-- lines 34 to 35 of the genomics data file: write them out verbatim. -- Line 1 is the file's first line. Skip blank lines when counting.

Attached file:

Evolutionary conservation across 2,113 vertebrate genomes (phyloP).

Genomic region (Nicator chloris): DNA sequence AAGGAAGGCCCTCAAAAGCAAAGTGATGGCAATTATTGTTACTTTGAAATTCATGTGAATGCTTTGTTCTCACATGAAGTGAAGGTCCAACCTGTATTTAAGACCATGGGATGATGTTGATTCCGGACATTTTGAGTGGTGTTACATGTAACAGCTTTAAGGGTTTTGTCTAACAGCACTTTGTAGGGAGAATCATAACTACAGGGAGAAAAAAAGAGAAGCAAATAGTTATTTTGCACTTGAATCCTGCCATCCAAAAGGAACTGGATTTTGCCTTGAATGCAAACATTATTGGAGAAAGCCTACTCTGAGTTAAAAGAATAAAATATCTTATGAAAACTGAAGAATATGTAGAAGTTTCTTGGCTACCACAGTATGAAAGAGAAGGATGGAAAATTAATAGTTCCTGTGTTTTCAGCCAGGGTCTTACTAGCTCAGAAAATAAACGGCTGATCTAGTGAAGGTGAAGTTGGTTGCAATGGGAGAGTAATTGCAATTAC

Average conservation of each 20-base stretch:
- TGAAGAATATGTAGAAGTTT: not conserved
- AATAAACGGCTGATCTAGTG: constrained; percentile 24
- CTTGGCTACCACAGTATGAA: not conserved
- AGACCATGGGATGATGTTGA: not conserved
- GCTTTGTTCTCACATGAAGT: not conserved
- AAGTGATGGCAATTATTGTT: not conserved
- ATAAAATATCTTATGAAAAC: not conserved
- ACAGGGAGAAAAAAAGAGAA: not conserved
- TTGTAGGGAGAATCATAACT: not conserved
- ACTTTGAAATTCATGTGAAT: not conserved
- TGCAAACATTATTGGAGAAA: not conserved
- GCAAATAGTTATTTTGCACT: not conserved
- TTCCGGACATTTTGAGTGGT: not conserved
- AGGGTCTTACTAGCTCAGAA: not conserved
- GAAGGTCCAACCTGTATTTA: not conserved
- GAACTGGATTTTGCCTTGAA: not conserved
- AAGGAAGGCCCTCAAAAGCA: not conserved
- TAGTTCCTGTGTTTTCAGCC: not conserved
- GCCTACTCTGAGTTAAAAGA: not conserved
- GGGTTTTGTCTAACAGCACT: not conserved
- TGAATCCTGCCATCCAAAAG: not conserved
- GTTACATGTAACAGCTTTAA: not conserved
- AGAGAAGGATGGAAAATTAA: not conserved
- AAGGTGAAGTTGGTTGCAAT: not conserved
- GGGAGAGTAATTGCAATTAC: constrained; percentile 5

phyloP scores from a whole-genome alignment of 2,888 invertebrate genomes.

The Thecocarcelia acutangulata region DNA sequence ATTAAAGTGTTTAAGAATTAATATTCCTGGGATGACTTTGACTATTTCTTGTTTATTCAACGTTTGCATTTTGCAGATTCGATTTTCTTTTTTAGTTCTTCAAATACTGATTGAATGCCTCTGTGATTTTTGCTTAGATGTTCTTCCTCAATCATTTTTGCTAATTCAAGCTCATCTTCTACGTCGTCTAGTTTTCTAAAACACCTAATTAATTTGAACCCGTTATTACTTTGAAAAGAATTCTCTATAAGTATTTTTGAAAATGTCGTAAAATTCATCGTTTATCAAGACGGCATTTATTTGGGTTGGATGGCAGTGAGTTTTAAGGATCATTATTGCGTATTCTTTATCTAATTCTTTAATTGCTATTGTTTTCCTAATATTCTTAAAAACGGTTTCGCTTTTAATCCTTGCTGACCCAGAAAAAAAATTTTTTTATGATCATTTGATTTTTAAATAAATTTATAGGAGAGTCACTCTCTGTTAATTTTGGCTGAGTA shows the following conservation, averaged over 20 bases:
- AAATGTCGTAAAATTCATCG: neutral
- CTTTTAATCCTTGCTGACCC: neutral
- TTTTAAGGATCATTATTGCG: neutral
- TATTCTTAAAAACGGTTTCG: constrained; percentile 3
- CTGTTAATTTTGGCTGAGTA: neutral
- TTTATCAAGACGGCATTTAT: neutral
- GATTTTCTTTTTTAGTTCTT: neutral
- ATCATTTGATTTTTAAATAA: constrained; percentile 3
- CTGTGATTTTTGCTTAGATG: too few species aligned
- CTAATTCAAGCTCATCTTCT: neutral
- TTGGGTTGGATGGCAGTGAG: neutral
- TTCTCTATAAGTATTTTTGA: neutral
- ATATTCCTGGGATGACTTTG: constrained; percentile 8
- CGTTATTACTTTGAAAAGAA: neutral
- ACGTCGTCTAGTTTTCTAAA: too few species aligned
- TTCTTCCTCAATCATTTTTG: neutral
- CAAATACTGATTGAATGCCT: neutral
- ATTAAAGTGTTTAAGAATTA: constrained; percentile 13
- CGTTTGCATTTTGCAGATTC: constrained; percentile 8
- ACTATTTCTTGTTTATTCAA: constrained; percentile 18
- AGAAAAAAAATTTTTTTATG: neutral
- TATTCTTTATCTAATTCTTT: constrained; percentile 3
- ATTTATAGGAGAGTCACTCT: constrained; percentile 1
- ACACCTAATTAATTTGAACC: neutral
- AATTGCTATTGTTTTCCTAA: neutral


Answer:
- TATTCTTAAAAACGGTTTCG: constrained; percentile 3
- CTGTTAATTTTGGCTGAGTA: neutral